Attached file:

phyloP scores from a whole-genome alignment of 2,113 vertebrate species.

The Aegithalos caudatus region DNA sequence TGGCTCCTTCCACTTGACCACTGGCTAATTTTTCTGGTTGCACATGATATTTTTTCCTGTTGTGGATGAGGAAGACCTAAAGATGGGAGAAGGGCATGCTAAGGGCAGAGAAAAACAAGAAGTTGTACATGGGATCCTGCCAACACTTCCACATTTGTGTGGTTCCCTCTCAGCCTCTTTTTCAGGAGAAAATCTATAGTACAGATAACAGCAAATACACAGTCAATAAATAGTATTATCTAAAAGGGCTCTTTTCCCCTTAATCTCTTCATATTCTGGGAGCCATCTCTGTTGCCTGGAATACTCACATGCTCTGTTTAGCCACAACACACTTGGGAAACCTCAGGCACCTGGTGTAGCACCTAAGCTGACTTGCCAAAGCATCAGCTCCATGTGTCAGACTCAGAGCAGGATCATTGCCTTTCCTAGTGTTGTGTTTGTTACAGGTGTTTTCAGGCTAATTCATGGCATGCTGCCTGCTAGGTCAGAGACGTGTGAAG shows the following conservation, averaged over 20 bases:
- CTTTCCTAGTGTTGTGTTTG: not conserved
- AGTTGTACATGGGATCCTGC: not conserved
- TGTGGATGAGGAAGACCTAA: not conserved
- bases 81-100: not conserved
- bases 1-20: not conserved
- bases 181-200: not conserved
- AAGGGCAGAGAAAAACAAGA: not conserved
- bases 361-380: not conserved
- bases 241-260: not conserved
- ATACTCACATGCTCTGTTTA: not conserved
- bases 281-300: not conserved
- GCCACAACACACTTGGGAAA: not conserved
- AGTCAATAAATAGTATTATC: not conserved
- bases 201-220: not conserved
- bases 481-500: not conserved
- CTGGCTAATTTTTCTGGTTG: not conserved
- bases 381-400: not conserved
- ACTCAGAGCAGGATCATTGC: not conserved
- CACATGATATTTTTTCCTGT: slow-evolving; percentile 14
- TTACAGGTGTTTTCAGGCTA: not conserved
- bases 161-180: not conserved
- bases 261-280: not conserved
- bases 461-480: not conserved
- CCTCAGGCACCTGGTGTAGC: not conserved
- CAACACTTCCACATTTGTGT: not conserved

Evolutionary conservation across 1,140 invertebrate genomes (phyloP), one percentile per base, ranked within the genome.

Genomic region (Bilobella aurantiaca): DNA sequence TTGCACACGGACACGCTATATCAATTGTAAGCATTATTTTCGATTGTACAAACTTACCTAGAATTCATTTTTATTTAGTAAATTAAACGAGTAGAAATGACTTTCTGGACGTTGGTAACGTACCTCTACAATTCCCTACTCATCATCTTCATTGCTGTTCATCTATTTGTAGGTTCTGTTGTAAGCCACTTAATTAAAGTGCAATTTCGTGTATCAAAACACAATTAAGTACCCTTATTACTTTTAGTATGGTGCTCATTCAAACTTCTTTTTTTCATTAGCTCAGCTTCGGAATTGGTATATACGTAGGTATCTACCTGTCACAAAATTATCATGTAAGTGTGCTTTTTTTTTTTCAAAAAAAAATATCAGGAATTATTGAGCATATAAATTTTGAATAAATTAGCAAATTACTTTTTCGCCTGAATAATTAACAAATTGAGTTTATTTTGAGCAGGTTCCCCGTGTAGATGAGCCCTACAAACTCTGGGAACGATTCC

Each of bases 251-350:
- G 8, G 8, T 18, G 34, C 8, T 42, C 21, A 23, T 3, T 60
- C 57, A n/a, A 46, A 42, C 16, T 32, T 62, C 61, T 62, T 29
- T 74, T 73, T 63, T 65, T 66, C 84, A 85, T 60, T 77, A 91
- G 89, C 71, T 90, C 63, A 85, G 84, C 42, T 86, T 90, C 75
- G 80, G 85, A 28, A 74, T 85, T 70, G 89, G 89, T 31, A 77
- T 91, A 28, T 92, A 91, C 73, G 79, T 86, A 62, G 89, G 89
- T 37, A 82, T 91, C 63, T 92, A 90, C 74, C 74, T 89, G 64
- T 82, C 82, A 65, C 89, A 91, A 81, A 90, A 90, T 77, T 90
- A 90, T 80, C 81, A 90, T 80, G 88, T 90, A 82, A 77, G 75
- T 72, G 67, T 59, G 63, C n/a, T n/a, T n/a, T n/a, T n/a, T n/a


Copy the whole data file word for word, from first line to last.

phyloP scores from a whole-genome alignment of 2,113 vertebrate species.

The Aegithalos caudatus region DNA sequence TGGCTCCTTCCACTTGACCACTGGCTAATTTTTCTGGTTGCACATGATATTTTTTCCTGTTGTGGATGAGGAAGACCTAAAGATGGGAGAAGGGCATGCTAAGGGCAGAGAAAAACAAGAAGTTGTACATGGGATCCTGCCAACACTTCCACATTTGTGTGGTTCCCTCTCAGCCTCTTTTTCAGGAGAAAATCTATAGTACAGATAACAGCAAATACACAGTCAATAAATAGTATTATCTAAAAGGGCTCTTTTCCCCTTAATCTCTTCATATTCTGGGAGCCATCTCTGTTGCCTGGAATACTCACATGCTCTGTTTAGCCACAACACACTTGGGAAACCTCAGGCACCTGGTGTAGCACCTAAGCTGACTTGCCAAAGCATCAGCTCCATGTGTCAGACTCAGAGCAGGATCATTGCCTTTCCTAGTGTTGTGTTTGTTACAGGTGTTTTCAGGCTAATTCATGGCATGCTGCCTGCTAGGTCAGAGACGTGTGAAG shows the following conservation, averaged over 20 bases:
- CTTTCCTAGTGTTGTGTTTG: not conserved
- AGTTGTACATGGGATCCTGC: not conserved
- TGTGGATGAGGAAGACCTAA: not conserved
- bases 81-100: not conserved
- bases 1-20: not conserved
- bases 181-200: not conserved
- AAGGGCAGAGAAAAACAAGA: not conserved
- bases 361-380: not conserved
- bases 241-260: not conserved
- ATACTCACATGCTCTGTTTA: not conserved
- bases 281-300: not conserved
- GCCACAACACACTTGGGAAA: not conserved
- AGTCAATAAATAGTATTATC: not conserved
- bases 201-220: not conserved
- bases 481-500: not conserved
- CTGGCTAATTTTTCTGGTTG: not conserved
- bases 381-400: not conserved
- ACTCAGAGCAGGATCATTGC: not conserved
- CACATGATATTTTTTCCTGT: slow-evolving; percentile 14
- TTACAGGTGTTTTCAGGCTA: not conserved
- bases 161-180: not conserved
- bases 261-280: not conserved
- bases 461-480: not conserved
- CCTCAGGCACCTGGTGTAGC: not conserved
- CAACACTTCCACATTTGTGT: not conserved

Evolutionary conservation across 1,140 invertebrate genomes (phyloP), one percentile per base, ranked within the genome.

Genomic region (Bilobella aurantiaca): DNA sequence TTGCACACGGACACGCTATATCAATTGTAAGCATTATTTTCGATTGTACAAACTTACCTAGAATTCATTTTTATTTAGTAAATTAAACGAGTAGAAATGACTTTCTGGACGTTGGTAACGTACCTCTACAATTCCCTACTCATCATCTTCATTGCTGTTCATCTATTTGTAGGTTCTGTTGTAAGCCACTTAATTAAAGTGCAATTTCGTGTATCAAAACACAATTAAGTACCCTTATTACTTTTAGTATGGTGCTCATTCAAACTTCTTTTTTTCATTAGCTCAGCTTCGGAATTGGTATATACGTAGGTATCTACCTGTCACAAAATTATCATGTAAGTGTGCTTTTTTTTTTTCAAAAAAAAATATCAGGAATTATTGAGCATATAAATTTTGAATAAATTAGCAAATTACTTTTTCGCCTGAATAATTAACAAATTGAGTTTATTTTGAGCAGGTTCCCCGTGTAGATGAGCCCTACAAACTCTGGGAACGATTCC

Each of bases 251-350:
- G 8, G 8, T 18, G 34, C 8, T 42, C 21, A 23, T 3, T 60
- C 57, A n/a, A 46, A 42, C 16, T 32, T 62, C 61, T 62, T 29
- T 74, T 73, T 63, T 65, T 66, C 84, A 85, T 60, T 77, A 91
- G 89, C 71, T 90, C 63, A 85, G 84, C 42, T 86, T 90, C 75
- G 80, G 85, A 28, A 74, T 85, T 70, G 89, G 89, T 31, A 77
- T 91, A 28, T 92, A 91, C 73, G 79, T 86, A 62, G 89, G 89
- T 37, A 82, T 91, C 63, T 92, A 90, C 74, C 74, T 89, G 64
- T 82, C 82, A 65, C 89, A 91, A 81, A 90, A 90, T 77, T 90
- A 90, T 80, C 81, A 90, T 80, G 88, T 90, A 82, A 77, G 75
- T 72, G 67, T 59, G 63, C n/a, T n/a, T n/a, T n/a, T n/a, T n/a